“It’s a great year for British films and there are so many wonderful ones here in Toronto,” said Sally Hawkins, who was previously in the city two years ago with Happy Go Lucky and this year is generating a lot of Oscar chatter for her star turn in Nigel Cole’s Made In Dagenham, about the 1968 strike at the Ford plant. She has been a ubiquitous figure at Toronto this year because she is also in Submarine and Never Let Me Go, the dystopian mood piece based on Kazuo Ishiguro’s novel.
It definitely sends a message to the government and I think it’s outrageous that the U.K. Film Council is being abolished,” she said. “It makes me very angry to think about it. We don’t have much help and we have got so much talent and so many master filmmakers. I’m very proud to be British.
“Hopefully other support groups will rise to the occasion because we need all the support we can get.”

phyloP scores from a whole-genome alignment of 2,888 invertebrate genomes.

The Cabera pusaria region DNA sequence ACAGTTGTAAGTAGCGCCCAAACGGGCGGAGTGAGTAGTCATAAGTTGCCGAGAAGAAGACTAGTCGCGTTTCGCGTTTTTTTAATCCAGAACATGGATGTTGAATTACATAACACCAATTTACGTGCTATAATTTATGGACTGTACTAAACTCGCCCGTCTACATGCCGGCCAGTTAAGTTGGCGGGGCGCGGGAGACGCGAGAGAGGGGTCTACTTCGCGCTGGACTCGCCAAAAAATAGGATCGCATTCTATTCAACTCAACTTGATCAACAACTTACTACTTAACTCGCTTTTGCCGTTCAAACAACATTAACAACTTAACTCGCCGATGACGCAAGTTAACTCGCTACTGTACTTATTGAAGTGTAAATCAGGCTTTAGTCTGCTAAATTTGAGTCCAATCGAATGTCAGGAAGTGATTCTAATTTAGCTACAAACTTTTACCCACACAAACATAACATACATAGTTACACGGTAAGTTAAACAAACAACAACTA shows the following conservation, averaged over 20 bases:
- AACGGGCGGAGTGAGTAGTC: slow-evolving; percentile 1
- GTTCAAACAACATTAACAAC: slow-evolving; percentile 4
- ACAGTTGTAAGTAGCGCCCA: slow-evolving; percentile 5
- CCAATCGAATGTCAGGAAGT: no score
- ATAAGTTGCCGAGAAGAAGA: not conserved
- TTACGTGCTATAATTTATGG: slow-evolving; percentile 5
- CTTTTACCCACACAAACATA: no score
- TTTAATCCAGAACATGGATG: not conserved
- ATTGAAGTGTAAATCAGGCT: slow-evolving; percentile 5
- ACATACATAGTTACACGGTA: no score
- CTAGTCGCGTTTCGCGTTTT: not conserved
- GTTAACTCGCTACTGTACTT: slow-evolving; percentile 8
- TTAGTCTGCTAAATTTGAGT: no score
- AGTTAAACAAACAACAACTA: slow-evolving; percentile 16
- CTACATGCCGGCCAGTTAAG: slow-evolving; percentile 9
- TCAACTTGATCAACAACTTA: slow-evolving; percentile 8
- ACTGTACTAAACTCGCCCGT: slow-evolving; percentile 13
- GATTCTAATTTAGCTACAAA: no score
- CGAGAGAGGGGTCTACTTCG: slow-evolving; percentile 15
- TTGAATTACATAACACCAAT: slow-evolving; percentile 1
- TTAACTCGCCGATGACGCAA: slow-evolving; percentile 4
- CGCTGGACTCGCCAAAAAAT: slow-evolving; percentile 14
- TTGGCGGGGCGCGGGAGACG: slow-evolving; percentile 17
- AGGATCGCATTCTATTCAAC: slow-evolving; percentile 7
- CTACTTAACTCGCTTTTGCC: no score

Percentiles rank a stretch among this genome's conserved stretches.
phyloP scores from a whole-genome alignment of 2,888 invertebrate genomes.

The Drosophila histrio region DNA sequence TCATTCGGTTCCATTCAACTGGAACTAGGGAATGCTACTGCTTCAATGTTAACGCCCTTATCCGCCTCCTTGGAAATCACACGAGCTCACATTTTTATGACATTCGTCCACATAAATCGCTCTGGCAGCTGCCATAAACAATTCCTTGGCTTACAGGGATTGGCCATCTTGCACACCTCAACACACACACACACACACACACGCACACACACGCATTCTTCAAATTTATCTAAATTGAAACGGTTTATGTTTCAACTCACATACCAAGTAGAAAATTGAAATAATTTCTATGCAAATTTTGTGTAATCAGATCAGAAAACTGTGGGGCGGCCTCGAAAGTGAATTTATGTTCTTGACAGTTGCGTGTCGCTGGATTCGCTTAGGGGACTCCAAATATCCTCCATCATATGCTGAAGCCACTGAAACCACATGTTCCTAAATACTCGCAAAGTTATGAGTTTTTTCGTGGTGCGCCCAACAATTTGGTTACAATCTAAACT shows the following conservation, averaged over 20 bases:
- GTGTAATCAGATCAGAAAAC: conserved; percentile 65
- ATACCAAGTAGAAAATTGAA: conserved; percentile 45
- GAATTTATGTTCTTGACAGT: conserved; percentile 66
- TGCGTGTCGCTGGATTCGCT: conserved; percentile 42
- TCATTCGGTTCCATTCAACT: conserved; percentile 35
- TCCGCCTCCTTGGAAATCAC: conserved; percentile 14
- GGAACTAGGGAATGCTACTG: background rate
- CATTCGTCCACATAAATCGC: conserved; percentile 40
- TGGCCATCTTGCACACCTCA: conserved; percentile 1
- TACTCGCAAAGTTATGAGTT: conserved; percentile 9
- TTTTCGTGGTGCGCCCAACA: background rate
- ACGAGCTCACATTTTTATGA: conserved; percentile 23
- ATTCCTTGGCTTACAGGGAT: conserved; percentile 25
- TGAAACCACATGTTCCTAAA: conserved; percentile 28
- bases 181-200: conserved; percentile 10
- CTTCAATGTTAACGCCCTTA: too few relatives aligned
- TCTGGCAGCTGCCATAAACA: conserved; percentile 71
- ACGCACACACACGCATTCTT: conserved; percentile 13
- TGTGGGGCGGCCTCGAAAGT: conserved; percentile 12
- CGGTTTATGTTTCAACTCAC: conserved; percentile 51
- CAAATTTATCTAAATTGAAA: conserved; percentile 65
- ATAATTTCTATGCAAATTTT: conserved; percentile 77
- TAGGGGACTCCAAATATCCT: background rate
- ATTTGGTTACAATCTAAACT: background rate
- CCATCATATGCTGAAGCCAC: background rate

Danny Boyle knows the feeling of being the centre of Toronto festival attention. Two years ago his Slumdog Millionaire, then unknown, had one of its first screenings in Toronto and went on to win the festival’s People Choice Award and eight Oscars including one for Best Picture.
This year his 127 Hours, which stars James Franco, is attracting the same kind of attention, although the unflinching true-life story of climber Aron (correct) Ralston, who had to cut off his own arm with a blunt knife to free himself when his hand was trapped by a boulder, may not be for everyone. Several people walked out of screenings during the self-amputation scene but the reviews have been overwhelmingly positive.
“I don’t know what’s going to happen,” said Boyle of the pending demise of the Film Council. “We’re told there will still be money available but who’s going to distribute it? All industries need continuity and because of this the film industry doesn’t have it.”
Simon Beaufoy, who won an Oscar for his screenplay for Slumdog Millionaire and collaborated with Boyle on 127 Hours, agreed. “It’s destabilising,” he said.